I get the part that certain factories are making more of a hydroflourocarbon (HFC) which is 12,000 times as potent a greenhouse gas as carbon dioxide is--making more so they can make money in trading carbon offsets.
What I don't get is the business with the HFCs. I thought HFCs were supposed to be ozone friendly. Now I'm being told that HFCs destroy ozone.
The more I know the less I understand, I guess.
Here's what I know: the eco-nazis told us we had to ban the production of chloroflourocarbons (CFCs) like Freon and R-12 because it supposedly destroyed the ozone. Although the existence of the ozone "hole" had been discovered and explained in the 1950s, and forgotten, suddenly in the 1980s it was an eco-catastrophe and the manufacture of CFCs had to be banned in order to save the ozone layer.
DuPont, which owned the patents on CFCs, supported this ban. The patents were about to expire, and DuPont just happened to have patents on HFCs, "ozone-safe" refrigerants which were inferior to CFCs, more expensive than CFCs, and more hazardous in various ways. (The HFC used in automobile air conditioners, R-134a, can catch fire. They didn't have that problem with R-12.)
...and so now I'm hearing that the HFCs are just as bad for the ozone layer as the CFCs were. Well, what the hell was the point of banning CFCs, then? I thought the chlorine was the problem; now I'm being told that it's not. WTF.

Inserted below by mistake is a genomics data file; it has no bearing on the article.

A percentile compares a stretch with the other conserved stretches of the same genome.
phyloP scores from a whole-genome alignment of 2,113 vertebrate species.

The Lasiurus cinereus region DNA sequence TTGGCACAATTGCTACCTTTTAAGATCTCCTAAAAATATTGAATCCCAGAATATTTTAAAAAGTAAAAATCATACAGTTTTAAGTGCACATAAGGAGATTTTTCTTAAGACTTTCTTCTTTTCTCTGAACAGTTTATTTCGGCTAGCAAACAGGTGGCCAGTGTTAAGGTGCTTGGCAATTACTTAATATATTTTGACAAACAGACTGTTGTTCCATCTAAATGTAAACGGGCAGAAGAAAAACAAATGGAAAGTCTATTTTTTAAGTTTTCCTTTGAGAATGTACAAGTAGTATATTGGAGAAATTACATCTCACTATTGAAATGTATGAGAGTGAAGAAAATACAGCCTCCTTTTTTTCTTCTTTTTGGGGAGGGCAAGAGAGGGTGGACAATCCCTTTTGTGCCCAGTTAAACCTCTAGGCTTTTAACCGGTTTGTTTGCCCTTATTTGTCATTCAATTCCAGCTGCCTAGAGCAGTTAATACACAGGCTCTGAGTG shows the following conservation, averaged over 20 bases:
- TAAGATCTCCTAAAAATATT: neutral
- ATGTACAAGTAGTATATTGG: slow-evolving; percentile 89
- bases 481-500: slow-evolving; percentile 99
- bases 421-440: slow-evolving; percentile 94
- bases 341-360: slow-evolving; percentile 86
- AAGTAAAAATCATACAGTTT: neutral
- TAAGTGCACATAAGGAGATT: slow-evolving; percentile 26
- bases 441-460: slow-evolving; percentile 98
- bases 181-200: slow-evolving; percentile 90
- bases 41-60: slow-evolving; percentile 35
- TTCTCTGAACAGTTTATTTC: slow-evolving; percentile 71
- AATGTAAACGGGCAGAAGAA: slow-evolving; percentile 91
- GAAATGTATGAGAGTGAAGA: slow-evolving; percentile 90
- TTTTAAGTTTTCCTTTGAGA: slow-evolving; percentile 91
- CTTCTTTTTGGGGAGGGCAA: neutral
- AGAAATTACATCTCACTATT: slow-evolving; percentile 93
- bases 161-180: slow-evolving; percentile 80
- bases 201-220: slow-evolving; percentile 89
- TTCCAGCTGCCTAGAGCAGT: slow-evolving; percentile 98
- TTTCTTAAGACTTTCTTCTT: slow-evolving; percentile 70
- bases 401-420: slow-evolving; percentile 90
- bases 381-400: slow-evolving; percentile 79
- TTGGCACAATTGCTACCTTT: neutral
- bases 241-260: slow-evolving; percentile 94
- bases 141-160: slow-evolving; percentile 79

Of course there is an explanation for all this.
CFCs don't cause the ozone hole. They never did. The ozone hole existed before CFCs entered widespread use. The low ozone levels that we see today are largely the same as the low ozone levels which were observed and recorded in the 1950s, when the ozone hole was first discovered.
The ozone hole is a seasonal phenomenon which occurs in September and October, and which clears up by November or December at the latest. It's due to the peculiarities of weather patterns around Antarctica; and once the southern hemisphere's spring winds up into full gear, the ozone is replenished to normal levels. Sunlight makes ozone; ultraviolet light ionizes oxygen so that it can form the rather unstable O3 molecule.
So here we are. We were told we had to give up cheap and effective refrigerants, replacing them with expensive and inferior chemicals, because this would "save the ozone layer".